Predictology Power Sheets 2: Having Fun with No Goals
Amidst the exhilaration of celebrating goals, we often forget that football is an inherently a low-scoring sport. The behind-closed-door era is producing its fair share of tedious matches to remind us of this fact. After an early glut of goals in the English Premier League this season, for example, we’ve been ‘treated’ to some appallingly bad matches devoid of meaningful action.
That said, the average goals per game in that particular league is roughly the same as in previous seasons. This isn’t the case in the English Championship, which, this season, has had approximately 0.4 goals per game fewer than in the past.
The Championship is significantly down on goals compared to previous years, with just 40% going over 2.5 goals
Throughout the world, there are many untapped opportunities to earn a profit by laying goals in a match or simply backing ‘unders.’
A Simple Experiment
As mentioned in the first power sheets article, we have collected data from close to 14,000 games. Almost 9,000 of these matches offered odds on for over 2.5 goals at kick-off. What would happen if we chose to bet on under 2.5 goals instead? The famed over 2.5 goals wager is one of the most popular but doesn’t always offer great value. Maybe flipping the script could produce dividends?
For fun, the Predictology team ran a one-month trial across 30 leagues. We looked at games where the over 2.5 goals market offered odds of 1.99 or less and laid over 2.5 goals on all of them. Ultimately, the profit was in the four-figure range. The downside was the enormous level of variance, which would test most peoples’ resolve.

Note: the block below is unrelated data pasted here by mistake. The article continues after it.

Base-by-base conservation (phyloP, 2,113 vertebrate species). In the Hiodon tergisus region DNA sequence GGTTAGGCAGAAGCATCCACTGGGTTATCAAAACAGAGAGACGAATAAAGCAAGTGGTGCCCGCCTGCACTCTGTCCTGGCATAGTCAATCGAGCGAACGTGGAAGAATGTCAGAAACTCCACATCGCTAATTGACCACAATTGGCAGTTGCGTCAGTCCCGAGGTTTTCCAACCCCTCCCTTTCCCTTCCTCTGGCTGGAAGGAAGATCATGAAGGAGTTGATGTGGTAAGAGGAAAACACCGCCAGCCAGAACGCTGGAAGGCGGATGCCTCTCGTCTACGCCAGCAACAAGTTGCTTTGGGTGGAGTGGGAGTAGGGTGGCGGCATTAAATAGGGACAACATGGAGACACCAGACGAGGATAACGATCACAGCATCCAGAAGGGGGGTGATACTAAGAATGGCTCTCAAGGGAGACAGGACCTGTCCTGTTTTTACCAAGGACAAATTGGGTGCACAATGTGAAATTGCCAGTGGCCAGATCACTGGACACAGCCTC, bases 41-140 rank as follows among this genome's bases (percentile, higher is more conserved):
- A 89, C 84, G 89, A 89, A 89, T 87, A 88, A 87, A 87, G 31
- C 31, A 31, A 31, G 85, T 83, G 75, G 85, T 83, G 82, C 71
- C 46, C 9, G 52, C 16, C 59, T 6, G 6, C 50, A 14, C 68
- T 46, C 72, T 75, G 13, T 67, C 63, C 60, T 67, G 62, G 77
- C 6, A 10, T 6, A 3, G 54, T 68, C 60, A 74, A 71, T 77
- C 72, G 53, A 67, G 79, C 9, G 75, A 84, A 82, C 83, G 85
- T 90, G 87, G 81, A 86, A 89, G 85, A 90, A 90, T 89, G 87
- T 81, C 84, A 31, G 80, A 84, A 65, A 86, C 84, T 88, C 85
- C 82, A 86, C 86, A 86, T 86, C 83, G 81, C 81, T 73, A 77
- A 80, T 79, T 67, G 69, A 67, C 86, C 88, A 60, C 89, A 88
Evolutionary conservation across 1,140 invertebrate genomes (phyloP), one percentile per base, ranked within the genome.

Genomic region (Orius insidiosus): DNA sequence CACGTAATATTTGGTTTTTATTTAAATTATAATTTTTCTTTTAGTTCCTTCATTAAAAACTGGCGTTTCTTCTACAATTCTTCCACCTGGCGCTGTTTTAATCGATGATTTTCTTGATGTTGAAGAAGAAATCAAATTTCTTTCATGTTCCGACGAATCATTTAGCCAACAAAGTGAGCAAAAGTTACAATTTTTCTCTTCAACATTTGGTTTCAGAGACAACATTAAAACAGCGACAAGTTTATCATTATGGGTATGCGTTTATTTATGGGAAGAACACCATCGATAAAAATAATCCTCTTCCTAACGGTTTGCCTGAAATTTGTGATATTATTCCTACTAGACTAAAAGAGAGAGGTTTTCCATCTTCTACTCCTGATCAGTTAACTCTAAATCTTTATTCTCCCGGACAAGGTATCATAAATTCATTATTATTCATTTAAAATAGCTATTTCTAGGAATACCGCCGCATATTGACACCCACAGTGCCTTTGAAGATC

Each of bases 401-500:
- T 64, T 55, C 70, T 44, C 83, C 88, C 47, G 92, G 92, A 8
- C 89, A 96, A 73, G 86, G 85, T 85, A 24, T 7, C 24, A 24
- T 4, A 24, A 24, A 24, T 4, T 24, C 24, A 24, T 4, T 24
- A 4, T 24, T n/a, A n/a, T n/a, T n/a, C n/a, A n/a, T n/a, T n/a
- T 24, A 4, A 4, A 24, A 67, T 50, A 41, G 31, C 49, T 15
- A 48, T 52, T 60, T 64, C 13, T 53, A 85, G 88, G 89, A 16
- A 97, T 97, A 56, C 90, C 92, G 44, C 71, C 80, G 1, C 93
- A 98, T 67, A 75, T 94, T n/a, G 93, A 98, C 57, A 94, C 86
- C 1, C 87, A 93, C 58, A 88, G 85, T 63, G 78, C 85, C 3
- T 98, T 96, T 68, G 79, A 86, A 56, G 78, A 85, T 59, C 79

A better approach is to use the data found in our Power Sheets to see if we can discover profitable under 2.5 goal trends. As was the case last week, backing under 2.5 goals (or laying over 2.5 goals) offers odds of greater than evens. Remember to use fixed liability to ensure you’re only risking one unit at a time.
Fine Margins – Backing Under 2.5 Goals (Or Laying Over 2.5 Goals)
In the Power Sheets above, we exported three months’ worth of data from November 2020 to February 2021. There are over 6,100 matches in this spreadsheet. By scrolling to the right, you can see a host of information we didn’t mention in the previous article. This includes the over 2.5 and under 2.5 goal data.
The arrows point to the relevant over and under 2.5 goal information. You can also see the over and under 3.5 goal data if you wish. The odds in column AI are the average of what was available for that match. You can see that the first game on the list had odds of 1.39 for over 2.5 goals.
The numbers in column AP are what our software says is the real chance of over 2.5 goals. For the first game, it says there was only a 30.6% chance of the match having 3+ goals. This equates to true odds of 3.27.
The ‘margin’ column shows the difference between the bookmaker’s odds and what a value wager is. You can see that the margin is a huge 1.88, the largest across the 6,100+ game sample. It means that backing under 2.5 goals at odds of 3.02 provides you with a huge edge.